Which A/C Cycle is Most Cost Effective?

pawprint1August 16, 2009

A: 1 hour on & 1 hour off

or

B: Every 15 minutes (thermostatÂs default setting)

I believe A is the most cost effective because the unit powers on 1 time every 2 hours, even though run time is the same.

Is it true that A/C start up is the most expensive & the thermostat default setting is for comfort control?

I donÂt care if the temp fluctuates 3 or 4 degrees if itÂs cost effective.

Thanks in advance!

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ryanhughes

What kind of thermostat do you have? Usually, there is an average CPH (cycles per hour) setting, which I recommend leaving at 3 (on average 3 cycles per hour). I'm not sure your thermostat would let the temperature rise that much regardless of its setting. True, consistent starting every 15 minutes carries with it higher electricity costs as well as more wear and tear on the system itself.

    Bookmark   August 16, 2009 at 3:10PM
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creek_side

It sounds like you have the wrong thermostat, or the stat is wired wrong. The cycles per hour setting is for a furnace. An air conditioner or heat pump should run until the thermostat's temperature setting is satisfied. In hot weather an air conditioner or heat pump in cooling mode should run almost continuously if it is correctly sized.

Unnecessary cycling is inefficient, provides poor humidity control, and shortens system life.

    Bookmark   August 16, 2009 at 3:42PM
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pawprint1

ItÂs a Honeywell programmable thermostat. There are 4 different settings to change the CPH to, for the a/c and separate for furnace.

Yes, the unit is oversized, which IÂm stuck with. It can cool the house down in 5 minutes. When at home I manually override the system. Running every other hour is fine with me.

Without downgrading my unit, I donÂt know what else to do.

    Bookmark   August 16, 2009 at 4:18PM
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creek_side

Can you post the thermostat model number? I'd like to familiarize myself with it?

    Bookmark   August 16, 2009 at 5:10PM
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pawprint1

RTH230B

    Bookmark   August 16, 2009 at 5:14PM
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ryanhughes

Creek side, air conditioning side of operation also has a CPH setting, at least on Honeywell thermostats. Both TH8320's I installed, I set both heat and cool to 3 CPH. That to me seems to be the best balance between comfort/economy.

    Bookmark   August 16, 2009 at 5:42PM
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creek_side

I have personally only had one HoneyBucket thermostat, which I jettisoned. It was controlling a Carrier gas pack, not well, I might add, and it didn't have a CPH feature. I really don't like that concept when it comes to AC or heat pumps.

    Bookmark   August 16, 2009 at 6:45PM
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srercrcr

"In hot weather an air conditioner or heat pump in cooling mode should run almost continuously if it is correctly sized"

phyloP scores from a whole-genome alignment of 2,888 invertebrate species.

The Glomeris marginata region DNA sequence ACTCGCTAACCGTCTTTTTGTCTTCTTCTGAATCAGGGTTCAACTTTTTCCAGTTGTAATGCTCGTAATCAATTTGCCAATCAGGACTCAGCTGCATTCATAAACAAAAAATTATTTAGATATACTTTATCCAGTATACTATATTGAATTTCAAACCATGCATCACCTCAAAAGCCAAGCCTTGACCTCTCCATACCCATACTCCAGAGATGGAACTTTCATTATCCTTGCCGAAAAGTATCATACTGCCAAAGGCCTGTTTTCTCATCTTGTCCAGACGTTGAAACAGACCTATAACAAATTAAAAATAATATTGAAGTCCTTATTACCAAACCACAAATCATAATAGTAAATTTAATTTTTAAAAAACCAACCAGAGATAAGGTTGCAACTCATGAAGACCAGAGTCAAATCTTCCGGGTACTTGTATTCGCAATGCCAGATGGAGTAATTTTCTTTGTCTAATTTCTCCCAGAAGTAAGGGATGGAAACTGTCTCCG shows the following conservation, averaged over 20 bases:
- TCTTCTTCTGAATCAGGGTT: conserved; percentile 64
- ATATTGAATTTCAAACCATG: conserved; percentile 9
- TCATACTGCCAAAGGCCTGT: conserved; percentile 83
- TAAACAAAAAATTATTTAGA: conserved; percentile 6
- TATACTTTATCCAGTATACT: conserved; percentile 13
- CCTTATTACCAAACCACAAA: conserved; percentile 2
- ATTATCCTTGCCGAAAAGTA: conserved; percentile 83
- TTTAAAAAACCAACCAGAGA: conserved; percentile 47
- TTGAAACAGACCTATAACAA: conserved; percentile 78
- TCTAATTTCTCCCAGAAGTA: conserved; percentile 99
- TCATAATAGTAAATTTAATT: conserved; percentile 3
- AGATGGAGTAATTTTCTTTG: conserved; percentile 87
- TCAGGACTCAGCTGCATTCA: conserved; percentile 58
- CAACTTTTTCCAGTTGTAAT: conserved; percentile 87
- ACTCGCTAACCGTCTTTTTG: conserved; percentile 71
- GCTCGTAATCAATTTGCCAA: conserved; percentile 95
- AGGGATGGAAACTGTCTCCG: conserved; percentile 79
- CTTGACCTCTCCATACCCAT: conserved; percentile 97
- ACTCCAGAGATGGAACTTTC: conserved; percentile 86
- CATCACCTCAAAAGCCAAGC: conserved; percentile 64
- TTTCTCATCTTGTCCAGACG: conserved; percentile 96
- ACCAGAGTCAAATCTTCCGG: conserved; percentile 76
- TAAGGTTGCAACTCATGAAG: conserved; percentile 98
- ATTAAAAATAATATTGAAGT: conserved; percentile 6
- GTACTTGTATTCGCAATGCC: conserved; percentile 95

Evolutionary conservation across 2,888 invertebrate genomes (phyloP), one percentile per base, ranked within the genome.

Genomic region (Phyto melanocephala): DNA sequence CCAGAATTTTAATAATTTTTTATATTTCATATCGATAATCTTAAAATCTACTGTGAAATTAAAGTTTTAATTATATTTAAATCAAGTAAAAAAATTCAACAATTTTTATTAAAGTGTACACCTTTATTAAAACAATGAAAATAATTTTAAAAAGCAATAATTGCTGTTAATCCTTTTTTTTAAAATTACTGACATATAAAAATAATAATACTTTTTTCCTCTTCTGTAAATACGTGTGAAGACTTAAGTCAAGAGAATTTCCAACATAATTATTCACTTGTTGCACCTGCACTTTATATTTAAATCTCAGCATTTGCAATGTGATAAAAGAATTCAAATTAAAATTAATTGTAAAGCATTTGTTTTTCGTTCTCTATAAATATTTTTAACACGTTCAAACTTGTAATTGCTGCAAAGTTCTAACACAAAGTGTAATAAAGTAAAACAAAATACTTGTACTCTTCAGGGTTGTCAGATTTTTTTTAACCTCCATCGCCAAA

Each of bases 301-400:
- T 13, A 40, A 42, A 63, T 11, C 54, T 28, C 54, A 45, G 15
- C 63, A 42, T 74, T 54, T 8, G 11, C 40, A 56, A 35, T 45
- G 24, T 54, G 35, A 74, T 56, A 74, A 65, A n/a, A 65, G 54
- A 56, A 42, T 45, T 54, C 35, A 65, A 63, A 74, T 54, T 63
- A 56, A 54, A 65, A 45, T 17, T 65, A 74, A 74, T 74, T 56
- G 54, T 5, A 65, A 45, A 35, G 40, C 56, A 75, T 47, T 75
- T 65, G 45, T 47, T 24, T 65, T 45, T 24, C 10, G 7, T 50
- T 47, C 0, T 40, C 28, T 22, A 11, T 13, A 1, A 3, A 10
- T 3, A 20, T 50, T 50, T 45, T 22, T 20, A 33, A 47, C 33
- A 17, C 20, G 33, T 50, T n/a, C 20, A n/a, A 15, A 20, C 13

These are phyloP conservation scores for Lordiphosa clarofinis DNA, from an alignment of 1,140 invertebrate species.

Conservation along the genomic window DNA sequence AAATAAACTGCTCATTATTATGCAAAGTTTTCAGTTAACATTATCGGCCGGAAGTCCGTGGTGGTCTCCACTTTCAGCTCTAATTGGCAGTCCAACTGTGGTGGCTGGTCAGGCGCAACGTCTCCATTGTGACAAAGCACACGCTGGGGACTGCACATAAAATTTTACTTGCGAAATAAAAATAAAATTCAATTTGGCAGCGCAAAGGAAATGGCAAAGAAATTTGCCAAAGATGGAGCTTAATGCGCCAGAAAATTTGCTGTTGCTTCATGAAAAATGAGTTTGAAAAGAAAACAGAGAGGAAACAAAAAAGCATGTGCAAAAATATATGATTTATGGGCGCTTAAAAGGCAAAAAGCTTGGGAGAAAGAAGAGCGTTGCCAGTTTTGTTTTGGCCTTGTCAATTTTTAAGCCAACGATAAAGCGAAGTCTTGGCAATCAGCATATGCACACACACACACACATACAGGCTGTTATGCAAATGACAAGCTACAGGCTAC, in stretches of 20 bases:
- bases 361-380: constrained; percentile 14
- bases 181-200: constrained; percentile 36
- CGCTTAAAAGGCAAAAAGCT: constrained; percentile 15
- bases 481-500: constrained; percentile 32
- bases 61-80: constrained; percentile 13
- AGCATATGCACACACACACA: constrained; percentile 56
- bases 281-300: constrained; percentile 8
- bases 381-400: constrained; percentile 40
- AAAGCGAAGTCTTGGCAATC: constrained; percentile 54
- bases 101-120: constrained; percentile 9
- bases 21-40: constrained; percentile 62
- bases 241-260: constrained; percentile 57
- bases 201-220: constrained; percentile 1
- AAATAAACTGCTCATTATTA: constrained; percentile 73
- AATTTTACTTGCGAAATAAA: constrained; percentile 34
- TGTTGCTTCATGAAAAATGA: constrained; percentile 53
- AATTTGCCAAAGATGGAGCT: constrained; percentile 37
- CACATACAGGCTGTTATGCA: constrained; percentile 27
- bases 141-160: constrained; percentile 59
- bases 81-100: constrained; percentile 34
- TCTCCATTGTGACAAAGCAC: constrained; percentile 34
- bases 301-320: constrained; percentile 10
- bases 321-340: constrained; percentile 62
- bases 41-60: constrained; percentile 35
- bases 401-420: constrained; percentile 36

This is total bunk. First, nobody does this. Second, if it were sized to run all the time under typical conditions, then when a heat wave hits you have no way to keep it cool. Your source readily admits that and recommends one TURN ON A FAN!!
How's that for comfort control?

    Bookmark   August 16, 2009 at 10:38PM
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creek_side

srercrcr, you are fighting an uphill battle on this subject, again.

Correctly sized AC and heat pumps do run almost all the time when it is HOT. The generally accepted standard is to size for 95 degrees outside, 75 degrees inside, with some obvious regional variations.

From your prior posts, it is pretty clear you have an over sized system. They are all too common. They cost the homeowner money and have poor humidity control. Grossly over sized, which isn't all that unusual, they can contribute to or be the cause of health problems in the home, including inducing and supporting mold growth.

As to "nobody does this," do you know everybody? Obviously not. Our system runs continuously when it is in the low 90s and above. It does that because it is sized correctly. It may be sweltering out, but we are cool and comfy inside, with low indoor humidity and reasonable power bills. That is the way it is supposed to be.

    Bookmark   August 17, 2009 at 8:04AM
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ryanhughes

In very hot weather (design conditions) a properly sized system better be running near constantly.

    Bookmark   August 17, 2009 at 11:08AM
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pawprint1

creek_side: I when I replaced my old unit (which couldnÂt keep the house cool) the salesman suggested a bigger unit. I wanted a cool house so I agreed.

Now I learn that I didnÂt need a bigger unit "IF" my old unit, with the correct tonnage, was working properly, it was enough.

IÂm in Columbus Ohio; our summers are upper 80Âs (sometimes 90Âs) with average humidity of 70-75%. On a 90 degree day, humidity 70%, my unit can cool 1 degree every 6-7 minutes.

Last month a technician was out for my annual tune-up. My conductor was replaced. My static pressure was too high so he installed a small vent in the basement and I downgraded my thick air filter. Now static pressure is on target. Inside and outside coils have been cleaned. No Freon was needed, levels are perfect. My blower motor was on high speed since installation. The technician now has it on low, for better humidity control. It now blows 57 degree air.